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Pediatr Infect Dis J. 2015 Nov;34(11):1197-202. doi: 10.1097/INF.0000000000000853.

Prevalence, Risk Factors and Molecular Characteristics of Meningococcal Carriage Among Brazilian Adolescents.

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From the *Department of Social Medicine, FCM da Santa Casa de São Paulo, São Paulo, Brazil; †Municipal Health Secretariat, Campinas, Brazil; ‡Bacteriology Center, Adolfo Lutz Institute, São Paulo, Brazil; §Bacteriology Center, Adolfo Lutz Institute, Campinas, Brazil; ¶Immunology Center, Adolfo Lutz Institute, São Paulo, Brazil; ‖Center of Epidemiologic Surveillance "Alexandre Vranjac," São Paulo, Brazil; and **Department of Pediatrics, FCM da Santa Casa de São Paulo, São Paulo, Brazil.



In 2010, introduction of the meningococcal C conjugate vaccine in Brazil for children <2 years provided an immediate reduction in the incidence rates of disease among the age groups targeted for the vaccine, but no early impact was observed in unvaccinated age groups. Knowledge about meningococcal carriage is crucial for improving our understanding of the disease epidemiology and for designing effective vaccination programs. Taking in account the very limited published data currently available describing meningococcal carriage in Brazil, we performed a study to evaluate the prevalence of Neisseria meningitidis carriage among adolescent students.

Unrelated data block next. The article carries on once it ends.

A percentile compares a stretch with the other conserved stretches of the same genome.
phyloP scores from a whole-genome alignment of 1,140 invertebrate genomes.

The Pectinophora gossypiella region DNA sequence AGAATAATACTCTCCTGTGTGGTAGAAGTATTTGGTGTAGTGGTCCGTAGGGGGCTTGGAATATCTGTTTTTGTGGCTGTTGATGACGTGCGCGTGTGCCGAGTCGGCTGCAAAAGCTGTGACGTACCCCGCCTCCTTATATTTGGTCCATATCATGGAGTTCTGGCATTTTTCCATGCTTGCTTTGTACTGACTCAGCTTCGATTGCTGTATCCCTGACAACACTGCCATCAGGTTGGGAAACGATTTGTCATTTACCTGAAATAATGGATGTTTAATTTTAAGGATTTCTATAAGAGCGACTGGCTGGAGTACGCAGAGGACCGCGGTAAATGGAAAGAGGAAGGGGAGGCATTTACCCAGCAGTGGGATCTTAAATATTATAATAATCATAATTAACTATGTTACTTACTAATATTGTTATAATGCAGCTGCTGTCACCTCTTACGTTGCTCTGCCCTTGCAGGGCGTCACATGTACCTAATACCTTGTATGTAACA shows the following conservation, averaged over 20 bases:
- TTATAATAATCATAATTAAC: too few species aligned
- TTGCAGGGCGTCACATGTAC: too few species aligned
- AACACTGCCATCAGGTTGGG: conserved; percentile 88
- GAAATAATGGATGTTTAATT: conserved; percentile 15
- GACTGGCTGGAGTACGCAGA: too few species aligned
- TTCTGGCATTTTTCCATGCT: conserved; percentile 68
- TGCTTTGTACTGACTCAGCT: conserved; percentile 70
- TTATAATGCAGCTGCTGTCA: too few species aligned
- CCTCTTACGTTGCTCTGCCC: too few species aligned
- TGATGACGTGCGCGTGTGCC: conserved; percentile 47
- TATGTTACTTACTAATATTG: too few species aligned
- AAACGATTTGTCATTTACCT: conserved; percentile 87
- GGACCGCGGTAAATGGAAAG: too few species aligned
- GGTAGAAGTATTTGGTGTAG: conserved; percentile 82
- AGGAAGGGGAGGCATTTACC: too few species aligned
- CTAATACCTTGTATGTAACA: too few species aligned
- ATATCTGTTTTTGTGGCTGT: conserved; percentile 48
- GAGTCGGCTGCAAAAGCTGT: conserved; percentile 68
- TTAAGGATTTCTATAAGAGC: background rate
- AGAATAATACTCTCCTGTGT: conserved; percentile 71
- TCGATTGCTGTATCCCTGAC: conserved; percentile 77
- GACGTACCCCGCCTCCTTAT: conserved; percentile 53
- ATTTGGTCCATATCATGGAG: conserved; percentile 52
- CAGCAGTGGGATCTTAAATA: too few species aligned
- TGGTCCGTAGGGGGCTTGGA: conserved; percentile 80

A cross-sectional study was conducted in 2012 to assess the prevalence of meningococcal carriage among a representative sample of 1208 students 11-19 years of age in Campinas, Brazil. Genotypic and phenotypic characterization of isolated carriage strains and the effect of potential risk factors for carriage were also analyzed.


The overall carriage prevalence was 9.9% (95% confidence interval, 8.3-11.8%), with dominance of serogroup C (1.32%), followed by serogroups B (0.99%), E (0.74%), Y (0.49%) and W (0.25%). A lower level of education of the parents was independently associated with a higher risk of carriage. A high diversity of genotypes was found among carriage strains.


The evidence gathered during this study provides estimates of carriage prevalence in Brazilian adolescents, showing an unusually high dominance of serogroup C. These results have important implications in future strategies to optimize the impact of the current meningococcal C vaccination program in Brazil.

[Indexed for MEDLINE]

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